NetSpend Mobile App Redesign
About The Organization
Prepaid debit card provider NetSpend positions itself as a bank account alternative for the unbanked and underbanked that's more convenient, faster, and less expensive than a traditional checking account with fewer barriers to entry. According to the FDIC, one in twelve households in America are "unbanked," meaning they don't have any type of deposit account such as a checking or savings account. One in five is "underbanked," meaning they have a deposit account but rely heavily on cash or on alternative financial services like prepaid debit cards, money orders, check cashing, and payday loans.
The first NetSpend mobile app was developed for the iPhone and shipped in late 2010. The first Android app shipped nearly a year later — a port of the iPhone app — despite the overwhelming percentage of customers using Android devices. After struggling with poor app store reviews, unequal feature support between platforms, and a code base that was difficult to white label, NetSpend decided to make the commitment to its mobile products and re-design the app from the ground up.
- User Research
- Usability Testing
- Lean Product Validation
- Information Architecture
- Interaction Design
- Fast Iteration Management
- Design-To-Development Documentation
- Reorganize the app to focus on the primary goals of users: check account balance, see recent transaction history, and move money
- Identify and eliminate possible feature that don't resonate with customers (like showing account balance on the logout screen)
- Improve the quality of the visual aesthetic throughout the app, and increase the customization options available to white label partners
- Identify areas where the experience of the Android and iOS apps needed to differ from one another
The question of whether development of the apps would be done in-house or outsourced to an agency would shape how far in advance of development UI and interactivity decisions needed to be made and how we documented them. With an in-house team we could use dual-track Agile to collaborate with the software engineers. Outsourcing the development to an agency meant we would need a monolithic, detailed requirements document up front for the agency to accurately scope and price the project and changes after the kick-off would incur expensive change orders.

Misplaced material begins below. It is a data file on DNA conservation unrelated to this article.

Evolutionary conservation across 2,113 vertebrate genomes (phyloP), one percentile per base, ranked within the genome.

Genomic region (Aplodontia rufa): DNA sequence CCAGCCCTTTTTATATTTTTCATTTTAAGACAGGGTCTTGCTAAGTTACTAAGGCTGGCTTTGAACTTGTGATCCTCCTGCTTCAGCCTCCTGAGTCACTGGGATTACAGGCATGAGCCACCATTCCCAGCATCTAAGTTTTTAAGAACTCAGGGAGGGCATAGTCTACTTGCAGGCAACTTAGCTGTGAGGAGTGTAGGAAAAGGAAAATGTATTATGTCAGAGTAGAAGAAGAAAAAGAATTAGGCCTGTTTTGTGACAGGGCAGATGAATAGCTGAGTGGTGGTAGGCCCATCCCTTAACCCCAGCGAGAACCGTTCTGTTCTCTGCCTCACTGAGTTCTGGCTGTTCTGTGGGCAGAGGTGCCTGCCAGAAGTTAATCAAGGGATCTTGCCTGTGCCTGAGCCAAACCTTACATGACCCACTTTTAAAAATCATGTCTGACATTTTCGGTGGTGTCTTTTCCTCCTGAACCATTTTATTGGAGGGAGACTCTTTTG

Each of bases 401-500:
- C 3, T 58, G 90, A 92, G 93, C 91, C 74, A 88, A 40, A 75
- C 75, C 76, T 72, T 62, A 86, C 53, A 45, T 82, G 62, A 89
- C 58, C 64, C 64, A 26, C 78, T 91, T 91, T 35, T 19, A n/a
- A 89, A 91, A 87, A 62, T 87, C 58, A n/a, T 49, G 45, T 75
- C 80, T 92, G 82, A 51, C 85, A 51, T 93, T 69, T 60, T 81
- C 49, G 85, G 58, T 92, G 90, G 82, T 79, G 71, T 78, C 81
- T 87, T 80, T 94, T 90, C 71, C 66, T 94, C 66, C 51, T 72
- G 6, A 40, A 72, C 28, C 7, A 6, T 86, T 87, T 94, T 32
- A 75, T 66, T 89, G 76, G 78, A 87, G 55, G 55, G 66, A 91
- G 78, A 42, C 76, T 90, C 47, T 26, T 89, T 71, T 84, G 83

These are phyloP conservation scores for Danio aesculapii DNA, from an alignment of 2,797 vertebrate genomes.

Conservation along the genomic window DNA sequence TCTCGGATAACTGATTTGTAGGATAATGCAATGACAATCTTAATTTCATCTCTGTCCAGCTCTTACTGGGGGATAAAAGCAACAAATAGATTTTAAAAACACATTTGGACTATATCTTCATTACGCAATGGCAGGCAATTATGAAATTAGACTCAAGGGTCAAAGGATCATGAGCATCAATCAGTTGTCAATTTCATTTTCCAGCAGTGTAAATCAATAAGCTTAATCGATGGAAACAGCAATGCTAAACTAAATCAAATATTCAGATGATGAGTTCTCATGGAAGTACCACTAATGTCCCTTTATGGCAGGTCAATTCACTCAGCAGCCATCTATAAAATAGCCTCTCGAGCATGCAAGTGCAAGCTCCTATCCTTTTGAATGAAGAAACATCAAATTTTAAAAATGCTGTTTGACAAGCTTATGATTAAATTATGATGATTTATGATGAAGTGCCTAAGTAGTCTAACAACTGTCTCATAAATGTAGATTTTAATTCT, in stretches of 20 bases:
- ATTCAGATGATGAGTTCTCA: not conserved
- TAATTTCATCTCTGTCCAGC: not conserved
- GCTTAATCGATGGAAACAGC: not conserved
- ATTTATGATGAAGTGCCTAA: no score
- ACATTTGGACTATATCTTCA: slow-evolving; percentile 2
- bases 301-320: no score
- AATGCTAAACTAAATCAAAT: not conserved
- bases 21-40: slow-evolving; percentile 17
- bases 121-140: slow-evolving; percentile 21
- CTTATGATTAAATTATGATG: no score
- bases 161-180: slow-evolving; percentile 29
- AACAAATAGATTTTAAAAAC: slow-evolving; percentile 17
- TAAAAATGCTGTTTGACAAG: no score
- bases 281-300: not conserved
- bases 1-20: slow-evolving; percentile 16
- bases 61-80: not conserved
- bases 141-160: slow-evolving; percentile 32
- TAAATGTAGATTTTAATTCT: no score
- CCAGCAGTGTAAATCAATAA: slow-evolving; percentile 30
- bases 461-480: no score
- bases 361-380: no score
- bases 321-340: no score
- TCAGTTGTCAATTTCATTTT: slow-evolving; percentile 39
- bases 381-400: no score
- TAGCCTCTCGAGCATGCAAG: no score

We also didn't know whether the new apps would a hybrid or native app; this was something we wouldn't know for sure until we knew who would be building it. Without knowing the technology, we didn't have a clear answer what technical limitations the design would have to work within.
Hedging Our Bets Through "Agile-fall"
Our recent work on the NetSpend servicing site a few months earlier meant that we had a lot of findings from user research and key platform decisions that we could leverage in the mobile app. To minimize our risk and still hit our project target dates, we took an agile approach with build-measure-learn loops to create a waterfall-style requirements document. We explored one to two flows at a time, tested prototypes with current customers, made tweaks as necessary based on our findings, then turn our focus to building on another area of the app.
We could iterate quickly through paper sketches, prototypes, and content spreadsheets quickly and later turn them into medium fidelity, annotated wireframes.
Remarkably, NetSpend was able to hire an entire mobile team—from manager through engineers and QA—by the project start date. Once the new mobile team was hired, we were able to transition into a dual-track Agile approach.
The new apps were shipped on time and were very well received by industry analysts (which is nice) and more importantly, by NetSpend customers.